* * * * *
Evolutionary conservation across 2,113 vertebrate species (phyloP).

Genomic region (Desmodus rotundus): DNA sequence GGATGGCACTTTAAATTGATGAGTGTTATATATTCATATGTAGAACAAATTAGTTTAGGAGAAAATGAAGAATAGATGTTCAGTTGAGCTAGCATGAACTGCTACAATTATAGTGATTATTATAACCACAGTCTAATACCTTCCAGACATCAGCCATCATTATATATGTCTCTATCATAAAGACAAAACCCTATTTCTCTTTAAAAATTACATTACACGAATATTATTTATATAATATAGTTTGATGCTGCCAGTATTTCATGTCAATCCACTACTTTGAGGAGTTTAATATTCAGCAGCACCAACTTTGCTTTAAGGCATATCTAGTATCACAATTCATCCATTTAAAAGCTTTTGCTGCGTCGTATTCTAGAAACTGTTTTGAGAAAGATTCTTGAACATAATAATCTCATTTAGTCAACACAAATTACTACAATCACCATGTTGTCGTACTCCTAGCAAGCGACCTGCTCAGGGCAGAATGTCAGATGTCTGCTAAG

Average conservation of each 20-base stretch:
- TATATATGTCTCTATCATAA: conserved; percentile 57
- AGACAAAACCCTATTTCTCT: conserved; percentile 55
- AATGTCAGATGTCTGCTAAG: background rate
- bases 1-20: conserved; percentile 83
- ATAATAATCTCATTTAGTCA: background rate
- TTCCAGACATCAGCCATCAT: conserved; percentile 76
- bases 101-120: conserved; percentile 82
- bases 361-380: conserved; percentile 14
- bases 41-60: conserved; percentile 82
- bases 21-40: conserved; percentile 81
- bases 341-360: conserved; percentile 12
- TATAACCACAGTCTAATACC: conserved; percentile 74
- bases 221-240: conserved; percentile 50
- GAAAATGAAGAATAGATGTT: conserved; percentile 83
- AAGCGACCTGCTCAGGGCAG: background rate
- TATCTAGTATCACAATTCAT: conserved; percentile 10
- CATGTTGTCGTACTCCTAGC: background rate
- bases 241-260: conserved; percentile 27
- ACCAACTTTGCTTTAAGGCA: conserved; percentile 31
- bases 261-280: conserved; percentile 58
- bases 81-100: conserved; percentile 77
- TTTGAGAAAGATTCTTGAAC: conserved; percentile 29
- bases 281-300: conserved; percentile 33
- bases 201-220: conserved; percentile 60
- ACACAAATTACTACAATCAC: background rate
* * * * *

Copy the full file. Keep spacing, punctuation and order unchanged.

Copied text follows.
Evolutionary conservation across 2,113 vertebrate species (phyloP).

Genomic region (Desmodus rotundus): DNA sequence GGATGGCACTTTAAATTGATGAGTGTTATATATTCATATGTAGAACAAATTAGTTTAGGAGAAAATGAAGAATAGATGTTCAGTTGAGCTAGCATGAACTGCTACAATTATAGTGATTATTATAACCACAGTCTAATACCTTCCAGACATCAGCCATCATTATATATGTCTCTATCATAAAGACAAAACCCTATTTCTCTTTAAAAATTACATTACACGAATATTATTTATATAATATAGTTTGATGCTGCCAGTATTTCATGTCAATCCACTACTTTGAGGAGTTTAATATTCAGCAGCACCAACTTTGCTTTAAGGCATATCTAGTATCACAATTCATCCATTTAAAAGCTTTTGCTGCGTCGTATTCTAGAAACTGTTTTGAGAAAGATTCTTGAACATAATAATCTCATTTAGTCAACACAAATTACTACAATCACCATGTTGTCGTACTCCTAGCAAGCGACCTGCTCAGGGCAGAATGTCAGATGTCTGCTAAG

Average conservation of each 20-base stretch:
- TATATATGTCTCTATCATAA: conserved; percentile 57
- AGACAAAACCCTATTTCTCT: conserved; percentile 55
- AATGTCAGATGTCTGCTAAG: background rate
- bases 1-20: conserved; percentile 83
- ATAATAATCTCATTTAGTCA: background rate
- TTCCAGACATCAGCCATCAT: conserved; percentile 76
- bases 101-120: conserved; percentile 82
- bases 361-380: conserved; percentile 14
- bases 41-60: conserved; percentile 82
- bases 21-40: conserved; percentile 81
- bases 341-360: conserved; percentile 12
- TATAACCACAGTCTAATACC: conserved; percentile 74
- bases 221-240: conserved; percentile 50
- GAAAATGAAGAATAGATGTT: conserved; percentile 83
- AAGCGACCTGCTCAGGGCAG: background rate
- TATCTAGTATCACAATTCAT: conserved; percentile 10
- CATGTTGTCGTACTCCTAGC: background rate
- bases 241-260: conserved; percentile 27
- ACCAACTTTGCTTTAAGGCA: conserved; percentile 31
- bases 261-280: conserved; percentile 58
- bases 81-100: conserved; percentile 77
- TTTGAGAAAGATTCTTGAAC: conserved; percentile 29
- bases 281-300: conserved; percentile 33
- bases 201-220: conserved; percentile 60
- ACACAAATTACTACAATCAC: background rate